In 2008, what started as a confrontation in a South Florida Chili’s restaurant ended with a shooting that left two 24-year-old men dead, after Gabriel Mobley went to his car and retrieve a gun. While the trial judge found that Mobley was not immune from prosecution using the state’s Stand Your Ground law, a 2–1 appeals court overturned that finding last week, holding that Mobley was justified in using deadly force.
If the ruling stands, Mobley will be immune from all criminal and civil charges, thanks to the Stand Your Ground law that gained notoriety after the shooting of Trayvon Martin.
The incident started, when two men approached Mobley’s female coworkers sitting at the restaurant bar. Mobley’s friend asked the men to leave, but Mobley later approached them to make peace and explain that there had been a misunderstanding. Later, Mobley became worried when he saw them staring with what he thought was a “mean, cold [look] on his face” and then later banging on the window while standing outside the restaurant. Mobley told his friend he thought they should leave the restaurant. At this point video surveillance footage shows that he went to his car, retrieved his gun, and returned to the front of the restaurant to smoke a cigarette. A few seconds later, one of the two men, Jason Jesus Gonzalez, approached and punched Mobley’s friend, although the details of the scenario are in dispute. Then his friend Rolando Carrazana approached. Mobley said he saw Carrazana reach under his shirt and believed he was pulling out a gun. He began firing shots, delivering critical injuries to both men, who later died. No guns or weapons were found on either man, although two knives were found on the ground nearby.
Mobley was later charged with second-degree murder, but requested a hearing under the Stand Your Ground law to argue that he was entitled to immunity. The trial judge found that he was not, in part because he had returned to his car to get a gun, and fired without issuing any warning that he had a gun or attempting to mitigate the situation first.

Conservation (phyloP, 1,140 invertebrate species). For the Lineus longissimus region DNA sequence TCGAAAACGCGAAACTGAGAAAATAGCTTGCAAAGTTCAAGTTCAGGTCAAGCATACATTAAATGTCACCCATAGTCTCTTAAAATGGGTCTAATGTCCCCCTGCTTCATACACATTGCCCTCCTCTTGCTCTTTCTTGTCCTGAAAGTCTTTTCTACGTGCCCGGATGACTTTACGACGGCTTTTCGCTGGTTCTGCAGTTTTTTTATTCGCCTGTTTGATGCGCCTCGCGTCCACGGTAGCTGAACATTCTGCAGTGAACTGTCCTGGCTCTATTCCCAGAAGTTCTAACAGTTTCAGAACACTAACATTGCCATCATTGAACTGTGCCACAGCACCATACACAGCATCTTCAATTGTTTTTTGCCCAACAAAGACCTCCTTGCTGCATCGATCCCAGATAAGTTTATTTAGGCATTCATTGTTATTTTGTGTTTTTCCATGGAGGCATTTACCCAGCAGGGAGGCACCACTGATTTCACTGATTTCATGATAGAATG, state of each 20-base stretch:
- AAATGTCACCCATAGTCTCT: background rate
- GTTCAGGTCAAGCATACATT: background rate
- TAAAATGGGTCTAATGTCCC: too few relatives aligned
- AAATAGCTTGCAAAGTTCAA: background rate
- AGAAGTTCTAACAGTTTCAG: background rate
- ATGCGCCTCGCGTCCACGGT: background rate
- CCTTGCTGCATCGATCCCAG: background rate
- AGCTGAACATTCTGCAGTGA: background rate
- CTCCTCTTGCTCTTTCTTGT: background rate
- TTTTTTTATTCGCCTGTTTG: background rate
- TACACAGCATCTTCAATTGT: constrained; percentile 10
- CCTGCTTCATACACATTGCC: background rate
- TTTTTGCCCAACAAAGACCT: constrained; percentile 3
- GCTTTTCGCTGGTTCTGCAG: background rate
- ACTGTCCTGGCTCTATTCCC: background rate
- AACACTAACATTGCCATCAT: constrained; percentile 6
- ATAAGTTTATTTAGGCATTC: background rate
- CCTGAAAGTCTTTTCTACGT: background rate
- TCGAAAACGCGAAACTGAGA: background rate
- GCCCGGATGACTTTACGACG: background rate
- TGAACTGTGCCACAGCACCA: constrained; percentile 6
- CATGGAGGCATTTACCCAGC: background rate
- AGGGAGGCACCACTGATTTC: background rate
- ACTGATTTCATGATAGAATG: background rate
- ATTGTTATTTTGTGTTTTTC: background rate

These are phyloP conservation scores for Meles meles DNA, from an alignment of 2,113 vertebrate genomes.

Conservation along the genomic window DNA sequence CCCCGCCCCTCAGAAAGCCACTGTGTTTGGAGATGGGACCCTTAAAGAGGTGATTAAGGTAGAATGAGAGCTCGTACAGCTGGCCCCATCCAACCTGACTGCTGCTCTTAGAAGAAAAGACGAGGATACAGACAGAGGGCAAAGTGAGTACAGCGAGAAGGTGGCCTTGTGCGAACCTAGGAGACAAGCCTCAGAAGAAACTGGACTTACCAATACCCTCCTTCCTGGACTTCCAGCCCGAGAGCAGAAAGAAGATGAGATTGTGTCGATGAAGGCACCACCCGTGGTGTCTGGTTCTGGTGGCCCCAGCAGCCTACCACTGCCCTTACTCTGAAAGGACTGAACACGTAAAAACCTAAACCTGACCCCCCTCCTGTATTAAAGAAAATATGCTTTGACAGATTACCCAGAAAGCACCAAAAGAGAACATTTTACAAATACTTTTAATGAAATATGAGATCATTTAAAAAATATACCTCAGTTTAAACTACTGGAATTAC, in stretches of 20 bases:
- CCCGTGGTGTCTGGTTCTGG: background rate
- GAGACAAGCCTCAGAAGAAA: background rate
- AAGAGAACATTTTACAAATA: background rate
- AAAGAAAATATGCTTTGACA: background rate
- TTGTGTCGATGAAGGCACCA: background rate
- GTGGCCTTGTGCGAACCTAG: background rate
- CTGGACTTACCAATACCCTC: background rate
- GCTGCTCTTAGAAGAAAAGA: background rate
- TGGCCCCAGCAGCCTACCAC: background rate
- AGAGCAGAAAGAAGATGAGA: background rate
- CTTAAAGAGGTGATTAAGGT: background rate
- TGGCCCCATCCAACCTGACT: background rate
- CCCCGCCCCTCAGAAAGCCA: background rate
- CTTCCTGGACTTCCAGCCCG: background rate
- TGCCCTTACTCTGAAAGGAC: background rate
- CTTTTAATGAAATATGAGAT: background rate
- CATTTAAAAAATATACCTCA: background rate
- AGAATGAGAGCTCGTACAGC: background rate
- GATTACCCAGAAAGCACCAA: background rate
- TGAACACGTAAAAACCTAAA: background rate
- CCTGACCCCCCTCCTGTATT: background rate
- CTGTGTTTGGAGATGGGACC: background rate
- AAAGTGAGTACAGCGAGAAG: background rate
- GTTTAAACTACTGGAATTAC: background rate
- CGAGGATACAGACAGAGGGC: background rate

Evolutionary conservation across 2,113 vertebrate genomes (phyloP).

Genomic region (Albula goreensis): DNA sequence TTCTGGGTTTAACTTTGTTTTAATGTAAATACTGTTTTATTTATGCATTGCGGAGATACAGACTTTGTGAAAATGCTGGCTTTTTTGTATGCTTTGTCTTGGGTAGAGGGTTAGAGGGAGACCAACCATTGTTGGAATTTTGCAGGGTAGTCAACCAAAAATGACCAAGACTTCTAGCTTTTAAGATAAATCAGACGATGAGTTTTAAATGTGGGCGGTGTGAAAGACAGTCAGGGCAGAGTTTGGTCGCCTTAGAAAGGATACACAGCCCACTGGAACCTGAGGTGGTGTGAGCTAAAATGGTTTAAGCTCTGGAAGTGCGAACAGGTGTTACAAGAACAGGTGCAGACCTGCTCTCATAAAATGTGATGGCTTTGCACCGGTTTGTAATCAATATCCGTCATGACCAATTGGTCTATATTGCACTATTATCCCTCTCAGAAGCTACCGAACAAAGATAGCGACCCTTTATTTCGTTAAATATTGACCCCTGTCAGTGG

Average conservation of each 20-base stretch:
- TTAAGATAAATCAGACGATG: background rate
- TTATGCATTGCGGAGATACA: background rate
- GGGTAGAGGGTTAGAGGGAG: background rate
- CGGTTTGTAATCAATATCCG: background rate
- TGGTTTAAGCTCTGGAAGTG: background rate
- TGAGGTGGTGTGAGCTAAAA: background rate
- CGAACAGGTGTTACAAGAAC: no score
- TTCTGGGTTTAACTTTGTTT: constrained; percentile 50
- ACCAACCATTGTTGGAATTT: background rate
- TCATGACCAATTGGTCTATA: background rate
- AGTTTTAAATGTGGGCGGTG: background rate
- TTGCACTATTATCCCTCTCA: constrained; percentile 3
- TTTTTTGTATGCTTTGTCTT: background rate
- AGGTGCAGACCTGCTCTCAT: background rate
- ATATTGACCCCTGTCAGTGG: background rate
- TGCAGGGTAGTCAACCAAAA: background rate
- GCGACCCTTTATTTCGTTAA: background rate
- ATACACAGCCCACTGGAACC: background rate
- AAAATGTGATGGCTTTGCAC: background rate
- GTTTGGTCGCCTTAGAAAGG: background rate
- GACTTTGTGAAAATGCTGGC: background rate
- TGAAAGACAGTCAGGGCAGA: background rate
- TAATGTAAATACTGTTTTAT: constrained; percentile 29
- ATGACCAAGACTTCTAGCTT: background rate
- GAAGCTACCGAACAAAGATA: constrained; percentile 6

But on appeal, two judges disagreed with this finding. “It may have been more prudent for Mobley and Chico to skitter to their cars and hightail it out of there when they had the chance; however, as even the State concedes and the court below recognized, Mobley and Chico had every right to be where they were, doing what they were doing and they did nothing to precipitate this violent attack,” the judges wrote.
The dissenting judge, Vance E. Salter, pointed out that appeals court judges typically overturn rulings to correct legal errors, not to re-interpret the facts. He lamented that his colleagues had in this case made their own independent determination about facts that were in considerable dispute, without the benefit of having heard the 13 witnesses who testified before the trial judge, or viewing the surveillance video. The surveillance footage, for example, calls into question whether Carrazana even appeared to be reaching for a weapon, Salter said.
The ruling will likely be appealed to the Florida Supreme Court and stands as the latest test of Florida’s Stand Your Ground law, which authorizes the use of deadly force with no duty to retreat if they reasonably fear imminent death or great bodily harm. In another Florida case last month, a judge granted immunity to a man who shot an acquaintance for threatening to beat him up.
In Stand Your Ground cases, judges and prosecutors frequently interpret the absence of a duty to retreat as eliminating any duty to mitigate the harm. The trial judge, for example, pointed out that Mobley did nothing to warn the two men that he was about to fire, or to fire a warning shot. But the appeals court ruling countered, “The statute contains no warning requirement.”
In fact, while moves to limit or repeal the Stand Your Ground law have failed, the Florida legislature is now advancing a bill to expand Stand Your Ground immunity to warning shots.